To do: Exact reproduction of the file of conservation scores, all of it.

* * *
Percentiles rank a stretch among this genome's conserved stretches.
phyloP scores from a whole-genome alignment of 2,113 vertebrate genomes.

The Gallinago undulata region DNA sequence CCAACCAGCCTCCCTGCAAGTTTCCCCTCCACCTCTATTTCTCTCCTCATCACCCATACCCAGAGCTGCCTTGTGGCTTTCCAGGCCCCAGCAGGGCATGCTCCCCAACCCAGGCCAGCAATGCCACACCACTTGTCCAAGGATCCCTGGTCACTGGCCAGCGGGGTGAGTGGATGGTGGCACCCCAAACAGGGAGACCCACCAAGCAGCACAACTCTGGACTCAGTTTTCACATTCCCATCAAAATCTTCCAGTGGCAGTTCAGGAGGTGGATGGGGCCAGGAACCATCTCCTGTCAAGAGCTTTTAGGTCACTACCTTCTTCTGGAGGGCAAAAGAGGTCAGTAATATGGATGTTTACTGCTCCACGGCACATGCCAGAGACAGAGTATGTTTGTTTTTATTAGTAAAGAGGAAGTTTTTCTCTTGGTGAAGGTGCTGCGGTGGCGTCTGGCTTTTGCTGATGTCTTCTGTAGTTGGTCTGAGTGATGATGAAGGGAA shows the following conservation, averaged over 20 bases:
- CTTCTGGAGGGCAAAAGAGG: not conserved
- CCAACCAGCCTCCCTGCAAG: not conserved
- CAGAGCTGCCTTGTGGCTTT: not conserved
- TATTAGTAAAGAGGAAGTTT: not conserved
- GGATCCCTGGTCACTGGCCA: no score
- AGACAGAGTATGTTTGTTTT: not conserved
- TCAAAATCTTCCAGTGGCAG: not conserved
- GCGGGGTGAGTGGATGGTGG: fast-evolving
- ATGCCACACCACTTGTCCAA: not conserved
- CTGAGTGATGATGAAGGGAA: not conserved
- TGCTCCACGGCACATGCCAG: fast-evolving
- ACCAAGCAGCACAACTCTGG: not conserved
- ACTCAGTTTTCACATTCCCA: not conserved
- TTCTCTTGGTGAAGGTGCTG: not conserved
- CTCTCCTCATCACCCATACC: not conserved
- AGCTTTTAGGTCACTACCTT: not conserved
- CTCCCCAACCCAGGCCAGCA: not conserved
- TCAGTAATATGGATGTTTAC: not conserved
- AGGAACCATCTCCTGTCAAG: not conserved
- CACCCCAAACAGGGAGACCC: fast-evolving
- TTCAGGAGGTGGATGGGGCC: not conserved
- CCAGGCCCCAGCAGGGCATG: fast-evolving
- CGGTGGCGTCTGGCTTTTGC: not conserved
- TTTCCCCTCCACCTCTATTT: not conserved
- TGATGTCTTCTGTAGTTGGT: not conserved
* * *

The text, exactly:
Percentiles rank a stretch among this genome's conserved stretches.
phyloP scores from a whole-genome alignment of 2,113 vertebrate genomes.

The Gallinago undulata region DNA sequence CCAACCAGCCTCCCTGCAAGTTTCCCCTCCACCTCTATTTCTCTCCTCATCACCCATACCCAGAGCTGCCTTGTGGCTTTCCAGGCCCCAGCAGGGCATGCTCCCCAACCCAGGCCAGCAATGCCACACCACTTGTCCAAGGATCCCTGGTCACTGGCCAGCGGGGTGAGTGGATGGTGGCACCCCAAACAGGGAGACCCACCAAGCAGCACAACTCTGGACTCAGTTTTCACATTCCCATCAAAATCTTCCAGTGGCAGTTCAGGAGGTGGATGGGGCCAGGAACCATCTCCTGTCAAGAGCTTTTAGGTCACTACCTTCTTCTGGAGGGCAAAAGAGGTCAGTAATATGGATGTTTACTGCTCCACGGCACATGCCAGAGACAGAGTATGTTTGTTTTTATTAGTAAAGAGGAAGTTTTTCTCTTGGTGAAGGTGCTGCGGTGGCGTCTGGCTTTTGCTGATGTCTTCTGTAGTTGGTCTGAGTGATGATGAAGGGAA shows the following conservation, averaged over 20 bases:
- CTTCTGGAGGGCAAAAGAGG: not conserved
- CCAACCAGCCTCCCTGCAAG: not conserved
- CAGAGCTGCCTTGTGGCTTT: not conserved
- TATTAGTAAAGAGGAAGTTT: not conserved
- GGATCCCTGGTCACTGGCCA: no score
- AGACAGAGTATGTTTGTTTT: not conserved
- TCAAAATCTTCCAGTGGCAG: not conserved
- GCGGGGTGAGTGGATGGTGG: fast-evolving
- ATGCCACACCACTTGTCCAA: not conserved
- CTGAGTGATGATGAAGGGAA: not conserved
- TGCTCCACGGCACATGCCAG: fast-evolving
- ACCAAGCAGCACAACTCTGG: not conserved
- ACTCAGTTTTCACATTCCCA: not conserved
- TTCTCTTGGTGAAGGTGCTG: not conserved
- CTCTCCTCATCACCCATACC: not conserved
- AGCTTTTAGGTCACTACCTT: not conserved
- CTCCCCAACCCAGGCCAGCA: not conserved
- TCAGTAATATGGATGTTTAC: not conserved
- AGGAACCATCTCCTGTCAAG: not conserved
- CACCCCAAACAGGGAGACCC: fast-evolving
- TTCAGGAGGTGGATGGGGCC: not conserved
- CCAGGCCCCAGCAGGGCATG: fast-evolving
- CGGTGGCGTCTGGCTTTTGC: not conserved
- TTTCCCCTCCACCTCTATTT: not conserved
- TGATGTCTTCTGTAGTTGGT: not conserved